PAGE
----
Mark Steinmetz works in the venerable tradition of photographic prowling that bets everything on the ordinary. Each picture is the fruit of an unplanned encounter: Though the photographer may know more or less where he is going, he can’t know precisely what he will find. An accumulation of these improvised perceptions can make both a world and a way of looking at it.—Peter Galassi
A series of three books—South Central, South East and Greater Atlanta—published between 2007 and 2009 brought the work of Mark Steinmetz to prominence. His quiet, yet confident, black-and-white portraits reflect the isolation and detachment of youth. They suggest transience and are an intimate connection to the lives of strangers.
His latest publication, Summertime, released this month by Nazerali, echoes the sentiment of his previous three books and features images taken over the last decade. Steinmetz tends to think about work over long periods of time, keeping the various bodies of photographs in his head and weaving pictures of the same spirit together. However it is not only process but also circumstance that resulted in the work taking so long to surface. When Steinmetz, who studied at Yale, began making his intimate black-and-white portraits in his twenties, interest rested in fabricated color photography, not photography documenting the way the world actually looked. With the world in a more sober place, viewers have been more receptive to Steinmetz’s point of view.
Although Steinmetz has at times worked in a more scheduled manner—including a series on Little League Baseball and one on summer camp—his preference is not to nail things down too specifically. “I don’t begin a project with an agenda that is going to over-determine the outcome,” Steinmetz recently told American Suburb X. “I think it begins with a faint vision—one of those whispers on a breeze—that somehow gets a grip on me.” The photographs in Summertime are the product of an intuitive roaming approach of a photographer who always has his camera with him, in search of people where they might be out in public.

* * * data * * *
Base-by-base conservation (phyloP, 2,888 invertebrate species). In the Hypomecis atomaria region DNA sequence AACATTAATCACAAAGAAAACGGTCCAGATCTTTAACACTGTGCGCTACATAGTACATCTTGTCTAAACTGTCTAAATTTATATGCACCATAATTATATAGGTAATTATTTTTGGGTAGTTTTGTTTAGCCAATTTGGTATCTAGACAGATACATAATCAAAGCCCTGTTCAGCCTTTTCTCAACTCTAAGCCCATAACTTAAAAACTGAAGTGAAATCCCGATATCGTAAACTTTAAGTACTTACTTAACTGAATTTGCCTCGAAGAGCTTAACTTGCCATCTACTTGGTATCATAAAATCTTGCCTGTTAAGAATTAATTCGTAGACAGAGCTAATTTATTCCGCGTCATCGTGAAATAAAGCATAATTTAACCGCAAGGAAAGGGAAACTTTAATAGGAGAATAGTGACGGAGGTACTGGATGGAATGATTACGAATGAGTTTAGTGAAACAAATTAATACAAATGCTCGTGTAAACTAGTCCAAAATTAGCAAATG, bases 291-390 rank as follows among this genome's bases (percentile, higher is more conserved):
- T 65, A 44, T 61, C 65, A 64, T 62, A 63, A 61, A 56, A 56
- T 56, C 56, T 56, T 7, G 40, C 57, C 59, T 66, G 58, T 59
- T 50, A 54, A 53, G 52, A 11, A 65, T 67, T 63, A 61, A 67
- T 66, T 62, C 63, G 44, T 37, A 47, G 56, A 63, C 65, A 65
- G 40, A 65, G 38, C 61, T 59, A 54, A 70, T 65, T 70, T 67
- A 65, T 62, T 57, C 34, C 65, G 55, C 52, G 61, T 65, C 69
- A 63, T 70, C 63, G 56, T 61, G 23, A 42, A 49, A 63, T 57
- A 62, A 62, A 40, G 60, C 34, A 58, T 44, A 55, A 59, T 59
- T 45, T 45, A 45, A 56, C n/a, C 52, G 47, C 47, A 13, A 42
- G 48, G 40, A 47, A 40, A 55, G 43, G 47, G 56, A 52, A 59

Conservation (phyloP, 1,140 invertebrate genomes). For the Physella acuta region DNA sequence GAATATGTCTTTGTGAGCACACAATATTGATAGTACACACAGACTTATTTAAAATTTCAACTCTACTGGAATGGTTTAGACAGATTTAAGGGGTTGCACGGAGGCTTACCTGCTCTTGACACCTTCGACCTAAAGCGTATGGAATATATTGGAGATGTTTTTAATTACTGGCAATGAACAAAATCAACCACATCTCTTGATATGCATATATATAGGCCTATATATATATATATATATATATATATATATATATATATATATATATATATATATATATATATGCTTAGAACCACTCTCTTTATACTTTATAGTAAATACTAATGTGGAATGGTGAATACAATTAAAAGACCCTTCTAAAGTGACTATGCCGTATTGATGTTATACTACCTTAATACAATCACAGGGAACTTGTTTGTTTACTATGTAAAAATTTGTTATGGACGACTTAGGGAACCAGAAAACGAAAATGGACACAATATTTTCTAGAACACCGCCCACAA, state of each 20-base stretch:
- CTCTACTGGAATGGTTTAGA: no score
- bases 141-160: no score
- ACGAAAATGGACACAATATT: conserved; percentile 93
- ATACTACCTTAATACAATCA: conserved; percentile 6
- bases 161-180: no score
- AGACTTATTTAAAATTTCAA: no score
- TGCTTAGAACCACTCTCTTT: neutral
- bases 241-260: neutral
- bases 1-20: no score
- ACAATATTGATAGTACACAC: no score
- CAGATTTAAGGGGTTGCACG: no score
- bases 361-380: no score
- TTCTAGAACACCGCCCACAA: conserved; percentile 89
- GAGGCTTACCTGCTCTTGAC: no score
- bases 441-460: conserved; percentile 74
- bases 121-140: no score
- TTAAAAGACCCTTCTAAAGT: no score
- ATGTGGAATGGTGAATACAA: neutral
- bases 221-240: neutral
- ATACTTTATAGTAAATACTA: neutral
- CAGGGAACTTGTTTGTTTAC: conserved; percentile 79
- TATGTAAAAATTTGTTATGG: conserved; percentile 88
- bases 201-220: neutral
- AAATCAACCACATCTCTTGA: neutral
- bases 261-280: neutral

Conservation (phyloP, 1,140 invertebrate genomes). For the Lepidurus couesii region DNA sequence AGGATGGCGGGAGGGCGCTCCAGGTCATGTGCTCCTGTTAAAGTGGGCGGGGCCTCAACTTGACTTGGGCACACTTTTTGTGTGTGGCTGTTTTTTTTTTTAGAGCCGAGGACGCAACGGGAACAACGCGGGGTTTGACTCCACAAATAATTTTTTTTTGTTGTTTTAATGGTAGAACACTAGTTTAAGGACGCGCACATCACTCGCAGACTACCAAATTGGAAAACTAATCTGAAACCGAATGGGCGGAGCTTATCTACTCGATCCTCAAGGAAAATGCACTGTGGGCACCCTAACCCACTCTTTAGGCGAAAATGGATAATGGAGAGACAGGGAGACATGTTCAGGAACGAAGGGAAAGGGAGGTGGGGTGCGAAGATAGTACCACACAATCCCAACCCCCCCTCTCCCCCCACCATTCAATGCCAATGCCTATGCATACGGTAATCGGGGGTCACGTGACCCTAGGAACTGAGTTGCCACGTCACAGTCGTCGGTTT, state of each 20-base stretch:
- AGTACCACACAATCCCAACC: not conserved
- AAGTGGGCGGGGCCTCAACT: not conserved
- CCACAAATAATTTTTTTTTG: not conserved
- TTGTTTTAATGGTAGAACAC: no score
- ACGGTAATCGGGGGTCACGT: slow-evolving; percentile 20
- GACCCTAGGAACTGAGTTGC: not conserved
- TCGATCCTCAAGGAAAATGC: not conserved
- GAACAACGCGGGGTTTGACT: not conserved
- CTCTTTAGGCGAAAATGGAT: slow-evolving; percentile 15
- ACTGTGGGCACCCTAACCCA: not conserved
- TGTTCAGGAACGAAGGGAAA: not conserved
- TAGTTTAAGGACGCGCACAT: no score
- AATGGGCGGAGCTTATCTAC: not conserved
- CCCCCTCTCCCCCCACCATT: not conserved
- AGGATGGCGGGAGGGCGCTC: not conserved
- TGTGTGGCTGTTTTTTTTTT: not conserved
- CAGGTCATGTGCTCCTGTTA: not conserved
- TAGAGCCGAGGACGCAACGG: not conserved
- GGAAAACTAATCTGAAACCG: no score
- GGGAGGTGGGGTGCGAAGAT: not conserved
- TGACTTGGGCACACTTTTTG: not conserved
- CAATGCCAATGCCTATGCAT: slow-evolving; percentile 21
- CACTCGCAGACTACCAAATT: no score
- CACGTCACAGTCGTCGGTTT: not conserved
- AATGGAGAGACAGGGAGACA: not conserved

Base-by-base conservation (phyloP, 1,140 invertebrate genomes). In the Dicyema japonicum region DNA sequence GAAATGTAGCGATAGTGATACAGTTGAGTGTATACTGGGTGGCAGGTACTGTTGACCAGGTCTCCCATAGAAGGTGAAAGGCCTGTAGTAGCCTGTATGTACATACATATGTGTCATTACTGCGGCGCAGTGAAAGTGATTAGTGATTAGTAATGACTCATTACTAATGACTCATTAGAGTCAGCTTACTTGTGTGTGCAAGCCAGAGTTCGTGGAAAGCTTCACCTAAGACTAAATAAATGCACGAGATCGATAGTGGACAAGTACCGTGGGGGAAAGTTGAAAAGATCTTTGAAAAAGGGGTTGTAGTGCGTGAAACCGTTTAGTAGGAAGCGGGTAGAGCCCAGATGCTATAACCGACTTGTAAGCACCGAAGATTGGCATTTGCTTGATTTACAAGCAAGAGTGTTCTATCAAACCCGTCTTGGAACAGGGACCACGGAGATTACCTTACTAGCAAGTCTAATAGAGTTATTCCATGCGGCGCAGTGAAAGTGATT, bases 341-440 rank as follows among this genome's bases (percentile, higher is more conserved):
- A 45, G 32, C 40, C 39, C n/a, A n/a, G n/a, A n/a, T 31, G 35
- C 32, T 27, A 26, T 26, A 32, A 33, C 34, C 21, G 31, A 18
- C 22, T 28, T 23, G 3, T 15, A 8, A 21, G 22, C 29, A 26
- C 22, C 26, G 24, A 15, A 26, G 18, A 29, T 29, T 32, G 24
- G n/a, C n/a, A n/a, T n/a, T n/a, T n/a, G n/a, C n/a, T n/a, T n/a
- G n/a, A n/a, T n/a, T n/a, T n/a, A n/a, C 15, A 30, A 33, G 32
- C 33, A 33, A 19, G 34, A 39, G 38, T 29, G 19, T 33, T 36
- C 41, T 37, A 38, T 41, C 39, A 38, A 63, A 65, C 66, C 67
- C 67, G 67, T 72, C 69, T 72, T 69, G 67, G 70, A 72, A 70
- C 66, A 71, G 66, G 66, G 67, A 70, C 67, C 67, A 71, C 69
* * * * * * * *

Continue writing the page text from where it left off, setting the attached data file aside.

Summertime opens with an image of a boy laying on his back with an empty school bus and deserted school yard in the background, which sets a school’s-out-for-summer kind of tone that continues throughout the whole book. The photographs are more widely spread geographically than those in the earlier publications concentrated in the South, as Summertime sees Steinmetz getting out more into the country: to New Haven, Conn.; Boston; Chelsea, Mass.; Chicago and rural Illinois. The images were taken in places where the photographer was either living, visiting his parents or teaching. That connection affords Steinmetz a familiarity and comfort and enables an ease he strives for with the strangers he photographs, which is reflected in the pictures. In black and white, things can rest a little easier in the frame. Summertime is more about the kids and that feeling of having all the time in the world in summer—and in the middle of winter, Summertime is what we yearn for most.
Summertime was published this month by Nazraeli Press.